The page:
- Interstate quarantine authority is lodged in HHS and the CDC, by Congress. The federal government has had the ability to make rules for interstate quarantine since at least the 1890 Epidemic Diseases Act, when yellow fever outbreaks in the south caused states and cities to prevent travelers from entering. There is no indication that the views of HHS, CDC, or the Surgeon General played any role in the DOJ’s opposition to Hawaii’s quarantine policy. Were they consulted? The brief does not cite the federal statutory authority that governs here (including a preemption clause in favor of state quarantines like Hawaii’s). But even worse, DOJ does not cite U.S. Supreme Court precedent indicating that unless the federal government acts to override a state’s protective, geographic-based quarantine, that state law is valid. (Perplexed expression on face.)
No state could close its borders entirely, for example with a roadblock where I-85 enters Florida from Georgia. In the coming days I will write about why and under what circumstances these state-imposed quarantines are legal and constitutional, absent action by HHS under the Public Health Services Act. As with any emergency measure for COVID-19, there are, of course, civil liberties trade-offs and complexities. Hawaii has amended its quarantine order beginning August 1 to allow arriving travelers to show or obtain a negative COVID-19 test to avoid quarantine entirely. As scientific understanding and testing resources become more widely available and reliable, it will be possible to determine more narrowly whether an individual can be reasonably believed to have been exposed to the coronavirus and thus pose a potential threat.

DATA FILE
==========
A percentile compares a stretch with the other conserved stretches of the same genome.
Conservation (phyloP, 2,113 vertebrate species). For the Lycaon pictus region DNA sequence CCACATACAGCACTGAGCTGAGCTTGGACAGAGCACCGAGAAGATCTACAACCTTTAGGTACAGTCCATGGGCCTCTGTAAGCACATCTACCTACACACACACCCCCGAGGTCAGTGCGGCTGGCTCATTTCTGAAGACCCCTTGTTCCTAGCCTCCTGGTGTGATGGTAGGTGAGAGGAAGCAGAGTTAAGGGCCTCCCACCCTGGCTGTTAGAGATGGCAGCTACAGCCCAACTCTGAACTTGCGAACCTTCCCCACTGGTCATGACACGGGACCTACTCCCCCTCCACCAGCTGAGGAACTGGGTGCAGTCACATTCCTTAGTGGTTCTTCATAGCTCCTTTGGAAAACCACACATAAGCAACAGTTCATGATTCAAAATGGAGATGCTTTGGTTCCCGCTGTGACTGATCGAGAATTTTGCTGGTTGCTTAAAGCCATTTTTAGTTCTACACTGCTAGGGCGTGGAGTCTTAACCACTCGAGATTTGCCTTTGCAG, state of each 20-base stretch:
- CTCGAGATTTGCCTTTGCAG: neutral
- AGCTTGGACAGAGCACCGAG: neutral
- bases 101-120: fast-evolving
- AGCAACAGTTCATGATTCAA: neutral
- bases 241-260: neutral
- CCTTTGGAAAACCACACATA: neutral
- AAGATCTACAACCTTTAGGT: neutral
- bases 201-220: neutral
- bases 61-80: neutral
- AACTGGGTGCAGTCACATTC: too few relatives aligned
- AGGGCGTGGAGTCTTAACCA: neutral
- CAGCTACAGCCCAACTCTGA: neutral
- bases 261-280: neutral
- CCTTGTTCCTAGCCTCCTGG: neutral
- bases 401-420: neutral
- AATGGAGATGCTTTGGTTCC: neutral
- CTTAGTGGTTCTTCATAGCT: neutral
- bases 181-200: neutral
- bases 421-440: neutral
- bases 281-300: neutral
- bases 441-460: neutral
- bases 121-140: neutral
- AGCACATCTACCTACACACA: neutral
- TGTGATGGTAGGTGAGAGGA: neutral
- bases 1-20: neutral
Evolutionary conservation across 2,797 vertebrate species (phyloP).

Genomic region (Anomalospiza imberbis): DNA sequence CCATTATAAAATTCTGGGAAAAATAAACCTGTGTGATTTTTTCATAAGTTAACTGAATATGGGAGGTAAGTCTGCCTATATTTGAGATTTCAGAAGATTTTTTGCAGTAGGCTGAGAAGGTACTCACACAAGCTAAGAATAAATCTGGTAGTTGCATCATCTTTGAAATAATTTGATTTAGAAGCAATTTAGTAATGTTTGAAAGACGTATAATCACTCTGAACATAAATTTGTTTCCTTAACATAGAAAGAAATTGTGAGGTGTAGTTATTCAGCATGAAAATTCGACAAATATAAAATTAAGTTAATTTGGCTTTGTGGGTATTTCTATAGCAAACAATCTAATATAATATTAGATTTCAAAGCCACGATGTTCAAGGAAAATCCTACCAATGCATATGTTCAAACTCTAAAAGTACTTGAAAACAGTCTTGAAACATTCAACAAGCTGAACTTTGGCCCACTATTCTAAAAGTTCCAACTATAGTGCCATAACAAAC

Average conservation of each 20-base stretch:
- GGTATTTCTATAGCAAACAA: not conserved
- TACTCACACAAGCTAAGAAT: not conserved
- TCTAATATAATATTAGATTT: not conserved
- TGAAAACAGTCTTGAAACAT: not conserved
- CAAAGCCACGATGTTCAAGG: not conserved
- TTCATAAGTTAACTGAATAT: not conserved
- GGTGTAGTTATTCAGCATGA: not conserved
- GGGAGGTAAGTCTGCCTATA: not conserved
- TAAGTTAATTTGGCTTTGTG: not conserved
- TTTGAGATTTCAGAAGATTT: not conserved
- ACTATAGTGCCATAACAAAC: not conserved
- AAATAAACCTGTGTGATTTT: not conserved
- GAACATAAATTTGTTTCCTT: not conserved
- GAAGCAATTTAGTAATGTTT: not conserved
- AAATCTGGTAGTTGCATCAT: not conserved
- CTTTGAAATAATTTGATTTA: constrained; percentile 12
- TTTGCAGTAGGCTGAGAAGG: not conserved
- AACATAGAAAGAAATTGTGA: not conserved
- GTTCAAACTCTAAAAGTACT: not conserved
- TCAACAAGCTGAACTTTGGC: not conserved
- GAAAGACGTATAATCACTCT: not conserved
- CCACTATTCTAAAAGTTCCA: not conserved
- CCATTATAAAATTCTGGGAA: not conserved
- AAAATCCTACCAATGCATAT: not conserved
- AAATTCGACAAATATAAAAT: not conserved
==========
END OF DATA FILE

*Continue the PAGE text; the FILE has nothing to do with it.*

But in the meantime, US residents returning from a trip abroad, even from a country that is a COVID-19 nightmare, are more free to travel the US without any kind of quarantine than are residents of some states. The CDC could do a lot more to help clarify this situation. Is it really the case that New York or Pennsylvania is less concerned about a traveler returning from a trip to Brazil than one coming from Arkansas?
As I wrote in a 2018 article, “Do State Lines Make Public Health Emergencies Worse?”:
"The federal government is not better at quarantine policy than states simply because it is the federal government (although it directs the superior resources of the CDC). The question instead is whether uniform national policy might in some instances be preferable to a patchwork of state quarantines."